It should be kept in mind that there are many varieties of fleas, most of which are not of importance to humans as they tend to feed only on birds and wild mammals. Most species of animal fleas typically have a single host, however it is not surprising that they can bite, and even thrive on other animals.
Take the example of dog fleas. These mostly feed on dogs and cats but, in case of numerous infestations, they can prove quite troublesome to humans as well. Animal fleas found on rats also bite humans in absence of their primary host and are responsible for the spread of bubonic plague.
Different behavior of animal fleas
Animal fleas show marked variation in their habits in regard to the intimacy they have with their host. For example, the sand flea crawls beneath the host’s skin and lay its eggs. The sticktight flea and chicken flea also show this behavior but they do not attach to the flesh of their host. The human flea is also attached to man, though to a lesser extent in the way they remain upon the host, but are free for greater portions of time.
Animal flea life cycle
Animal fleas are wingless bloodsucking insects that feed on the blood of warm blooded animals. In small animals, such excessive feeding can cause anemia or even death. Animal fleas found on dogs and cats move rapidly on their host’s body and generally feed in the groin and rump region.
Fleas lay smooth round eggs on the host, which fall off in the animal’s environment. Small larvae hatch from the eggs and feed on flea excreta. The larvae then molt several times to give rise to pupa stage. From its pupal case, the adult animal flea emerges and starts its search for a host animal.
Animal fleas take a bite of their host, secreting saliva in its blood each time they do. This saliva can cause an allergic reaction in the form of inflammation and itchiness. The animal might be seen chewing or scratching itself intensely in the rump and groin area. This is a sign that it is allergic to the flea bites. In extreme infestations, hair loss, rashes and skin thickening may be seen on the host animal.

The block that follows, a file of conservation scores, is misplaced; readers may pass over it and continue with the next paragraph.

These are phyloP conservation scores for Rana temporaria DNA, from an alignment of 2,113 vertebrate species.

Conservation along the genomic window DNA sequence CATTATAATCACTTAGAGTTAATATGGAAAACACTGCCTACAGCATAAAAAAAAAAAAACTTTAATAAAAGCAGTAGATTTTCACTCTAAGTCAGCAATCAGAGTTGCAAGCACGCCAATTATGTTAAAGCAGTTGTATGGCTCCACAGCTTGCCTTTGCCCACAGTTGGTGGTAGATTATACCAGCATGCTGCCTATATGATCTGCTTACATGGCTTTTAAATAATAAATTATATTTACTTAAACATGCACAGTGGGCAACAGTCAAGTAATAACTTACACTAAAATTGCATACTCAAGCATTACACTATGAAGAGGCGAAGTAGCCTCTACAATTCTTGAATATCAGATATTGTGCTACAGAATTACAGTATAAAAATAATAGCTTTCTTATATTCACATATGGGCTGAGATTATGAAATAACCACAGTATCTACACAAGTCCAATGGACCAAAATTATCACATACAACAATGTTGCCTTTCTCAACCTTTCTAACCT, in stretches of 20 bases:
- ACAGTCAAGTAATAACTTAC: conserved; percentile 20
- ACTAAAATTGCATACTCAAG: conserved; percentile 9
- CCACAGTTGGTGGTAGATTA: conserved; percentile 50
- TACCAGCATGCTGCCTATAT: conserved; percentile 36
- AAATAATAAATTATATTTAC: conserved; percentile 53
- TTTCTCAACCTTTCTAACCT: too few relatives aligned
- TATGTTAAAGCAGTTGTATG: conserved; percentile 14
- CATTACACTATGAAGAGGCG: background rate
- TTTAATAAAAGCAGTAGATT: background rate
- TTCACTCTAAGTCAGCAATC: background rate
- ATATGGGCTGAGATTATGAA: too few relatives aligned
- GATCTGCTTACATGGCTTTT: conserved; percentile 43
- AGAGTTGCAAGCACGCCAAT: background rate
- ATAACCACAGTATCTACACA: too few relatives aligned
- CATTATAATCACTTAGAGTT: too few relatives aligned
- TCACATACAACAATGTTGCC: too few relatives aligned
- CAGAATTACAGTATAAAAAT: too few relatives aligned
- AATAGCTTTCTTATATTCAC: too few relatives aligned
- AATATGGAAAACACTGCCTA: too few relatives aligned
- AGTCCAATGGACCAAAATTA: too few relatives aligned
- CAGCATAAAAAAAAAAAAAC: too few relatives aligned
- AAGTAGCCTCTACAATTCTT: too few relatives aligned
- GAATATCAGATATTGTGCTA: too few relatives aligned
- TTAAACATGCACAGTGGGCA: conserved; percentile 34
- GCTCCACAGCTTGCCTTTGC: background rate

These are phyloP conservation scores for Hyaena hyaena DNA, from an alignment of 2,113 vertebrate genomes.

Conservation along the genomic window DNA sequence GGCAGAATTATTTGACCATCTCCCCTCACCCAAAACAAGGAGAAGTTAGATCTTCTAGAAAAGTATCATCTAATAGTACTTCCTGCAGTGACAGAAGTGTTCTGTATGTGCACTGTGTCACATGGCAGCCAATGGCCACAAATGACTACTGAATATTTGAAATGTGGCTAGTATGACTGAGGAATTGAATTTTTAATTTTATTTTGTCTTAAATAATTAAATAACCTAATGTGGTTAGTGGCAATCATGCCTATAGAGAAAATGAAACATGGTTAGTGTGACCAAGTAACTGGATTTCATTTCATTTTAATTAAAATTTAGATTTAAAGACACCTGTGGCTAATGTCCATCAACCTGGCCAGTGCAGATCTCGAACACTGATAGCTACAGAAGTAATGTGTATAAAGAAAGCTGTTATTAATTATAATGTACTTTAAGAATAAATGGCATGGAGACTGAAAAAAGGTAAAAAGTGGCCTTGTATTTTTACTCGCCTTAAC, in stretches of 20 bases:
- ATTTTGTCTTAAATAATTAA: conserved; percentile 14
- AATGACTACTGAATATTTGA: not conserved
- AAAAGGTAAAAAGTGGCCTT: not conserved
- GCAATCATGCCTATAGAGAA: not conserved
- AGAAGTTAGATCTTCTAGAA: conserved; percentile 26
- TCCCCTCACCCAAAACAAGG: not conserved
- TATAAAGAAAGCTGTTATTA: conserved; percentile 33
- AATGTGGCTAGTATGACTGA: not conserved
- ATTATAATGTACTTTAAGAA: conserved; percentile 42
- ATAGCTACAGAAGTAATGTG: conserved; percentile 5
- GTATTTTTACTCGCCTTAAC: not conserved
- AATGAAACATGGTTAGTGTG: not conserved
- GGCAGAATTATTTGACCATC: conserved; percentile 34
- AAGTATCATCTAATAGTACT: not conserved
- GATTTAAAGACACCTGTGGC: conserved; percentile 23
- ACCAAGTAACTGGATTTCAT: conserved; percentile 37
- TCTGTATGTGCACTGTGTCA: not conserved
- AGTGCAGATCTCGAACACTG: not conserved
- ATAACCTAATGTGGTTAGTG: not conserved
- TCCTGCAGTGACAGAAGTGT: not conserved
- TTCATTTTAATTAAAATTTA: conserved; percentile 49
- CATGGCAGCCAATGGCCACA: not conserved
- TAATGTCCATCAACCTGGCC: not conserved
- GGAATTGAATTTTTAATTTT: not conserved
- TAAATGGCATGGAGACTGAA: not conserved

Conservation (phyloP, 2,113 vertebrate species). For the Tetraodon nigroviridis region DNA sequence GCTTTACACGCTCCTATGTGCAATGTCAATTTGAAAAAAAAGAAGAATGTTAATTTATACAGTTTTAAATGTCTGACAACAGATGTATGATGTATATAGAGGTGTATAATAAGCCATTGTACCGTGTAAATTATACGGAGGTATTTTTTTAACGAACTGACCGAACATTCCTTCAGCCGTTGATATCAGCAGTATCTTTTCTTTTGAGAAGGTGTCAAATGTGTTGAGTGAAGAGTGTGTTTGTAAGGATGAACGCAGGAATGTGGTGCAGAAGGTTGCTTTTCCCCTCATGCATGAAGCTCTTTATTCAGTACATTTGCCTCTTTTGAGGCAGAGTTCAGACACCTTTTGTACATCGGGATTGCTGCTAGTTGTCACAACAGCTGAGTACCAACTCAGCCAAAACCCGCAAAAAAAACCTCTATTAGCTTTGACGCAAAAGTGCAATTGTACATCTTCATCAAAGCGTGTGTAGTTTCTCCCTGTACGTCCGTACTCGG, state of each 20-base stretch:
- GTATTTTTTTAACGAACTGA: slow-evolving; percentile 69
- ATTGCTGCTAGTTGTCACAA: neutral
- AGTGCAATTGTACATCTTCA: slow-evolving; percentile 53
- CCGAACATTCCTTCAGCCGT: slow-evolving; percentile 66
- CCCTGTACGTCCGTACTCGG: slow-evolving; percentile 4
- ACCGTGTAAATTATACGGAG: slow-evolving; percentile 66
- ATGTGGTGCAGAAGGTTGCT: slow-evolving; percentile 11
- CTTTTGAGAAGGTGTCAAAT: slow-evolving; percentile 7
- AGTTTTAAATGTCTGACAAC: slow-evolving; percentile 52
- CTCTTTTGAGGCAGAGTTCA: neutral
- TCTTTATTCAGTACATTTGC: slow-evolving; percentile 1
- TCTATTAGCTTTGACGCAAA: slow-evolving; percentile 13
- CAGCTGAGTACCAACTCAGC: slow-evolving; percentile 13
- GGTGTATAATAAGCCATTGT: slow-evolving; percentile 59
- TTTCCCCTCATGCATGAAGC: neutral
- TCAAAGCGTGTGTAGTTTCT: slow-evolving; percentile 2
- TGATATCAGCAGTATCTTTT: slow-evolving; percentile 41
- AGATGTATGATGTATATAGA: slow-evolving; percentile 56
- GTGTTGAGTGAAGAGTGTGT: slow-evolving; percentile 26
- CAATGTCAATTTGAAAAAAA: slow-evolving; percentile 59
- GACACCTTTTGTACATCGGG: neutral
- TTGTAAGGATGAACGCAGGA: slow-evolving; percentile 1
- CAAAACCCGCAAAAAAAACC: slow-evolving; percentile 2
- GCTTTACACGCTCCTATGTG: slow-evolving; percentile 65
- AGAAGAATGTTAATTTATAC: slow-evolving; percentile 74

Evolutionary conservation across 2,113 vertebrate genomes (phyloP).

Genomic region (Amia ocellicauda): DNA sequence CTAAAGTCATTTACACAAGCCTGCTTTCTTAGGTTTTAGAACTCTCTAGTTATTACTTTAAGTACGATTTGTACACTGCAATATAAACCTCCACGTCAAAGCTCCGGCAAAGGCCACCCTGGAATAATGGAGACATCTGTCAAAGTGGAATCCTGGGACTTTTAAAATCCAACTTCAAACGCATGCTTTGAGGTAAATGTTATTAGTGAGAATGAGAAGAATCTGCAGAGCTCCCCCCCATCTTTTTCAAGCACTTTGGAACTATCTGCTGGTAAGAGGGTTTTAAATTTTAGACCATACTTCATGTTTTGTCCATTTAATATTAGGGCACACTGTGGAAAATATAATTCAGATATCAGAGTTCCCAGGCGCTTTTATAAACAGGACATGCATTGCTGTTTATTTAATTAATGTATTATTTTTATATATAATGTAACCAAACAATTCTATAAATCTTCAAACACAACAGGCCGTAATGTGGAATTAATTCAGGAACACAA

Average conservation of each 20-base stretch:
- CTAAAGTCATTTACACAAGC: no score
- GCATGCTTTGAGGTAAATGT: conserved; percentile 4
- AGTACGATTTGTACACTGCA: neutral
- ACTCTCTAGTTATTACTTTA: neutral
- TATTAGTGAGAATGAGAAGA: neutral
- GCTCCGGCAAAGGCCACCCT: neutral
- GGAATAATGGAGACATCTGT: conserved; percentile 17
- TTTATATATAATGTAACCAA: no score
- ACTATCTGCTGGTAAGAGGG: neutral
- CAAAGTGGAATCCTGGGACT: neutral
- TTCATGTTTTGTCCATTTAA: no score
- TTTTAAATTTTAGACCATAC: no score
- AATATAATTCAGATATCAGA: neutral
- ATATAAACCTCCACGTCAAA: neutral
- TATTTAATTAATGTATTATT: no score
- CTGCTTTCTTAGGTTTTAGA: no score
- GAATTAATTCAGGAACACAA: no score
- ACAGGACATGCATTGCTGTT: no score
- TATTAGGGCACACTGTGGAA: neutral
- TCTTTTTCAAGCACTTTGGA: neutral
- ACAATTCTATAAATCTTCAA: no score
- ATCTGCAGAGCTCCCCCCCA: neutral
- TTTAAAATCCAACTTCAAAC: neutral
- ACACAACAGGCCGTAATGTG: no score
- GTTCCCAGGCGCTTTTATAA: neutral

Signs and symptoms of a flea infestation
As stated above, small animals scratch, chew or bite their own bodies. This is the first sign of an animal flea infestation. In major infestations, dried flea feces and the host animal’s blood might also be seen. When this ‘debris’ is mixed with a little water, it will turn blood red. This is a sure sign that the animal has fleas.
Preventing and controlling fleas
There are a few ways you can effectively control and prevent animal fleas from entering your home:
- Check pet animals regularly. Watch out for flea eggs, which are round and smooth, as well as flea debris, which consist of tiny black specks.
- Wash your pet’s bedding every week in hot water. Treat the animal with an insecticide as per the recommendation of your vet. Use flea repelling injections, collars, sprays, shampoos and powders on pet animals as approved by the vet.
- Vacuum the carpets and rugs, and sprinkle some Borax powder to dehydrate and kill fleas and flea larvae.
- In absence of pets, animal fleas usually come indoors from the yard. Minimize clutter and wood piles to eliminate wild animal food sources and prevent them from living under porches and decks. Mow the grass regularly. Spray beneficial nematodes solution to curb flea growth.
Seeking professional help for flea control
If you follow the aforementioned advice, you can prevent the stage where animal fleas start biting your family members. However, if you are unable to do so, it is best to take advice and get help from professional pest control agencies. You should also contact your vet to get additional advice for treating the animals.
Professional pest control companies use water based residual insecticide sprays which continue to kill fleas for a week after its application. You will be asked to remove items that might be damaged by water. It is important to leave the pesticide undisturbed during its active period and it is vital to keep children and pets away from the treated area. Pet animals must also be treated with anti flea products to minimize the risk of re-infestation with animal fleas over the next few days following the treatment.
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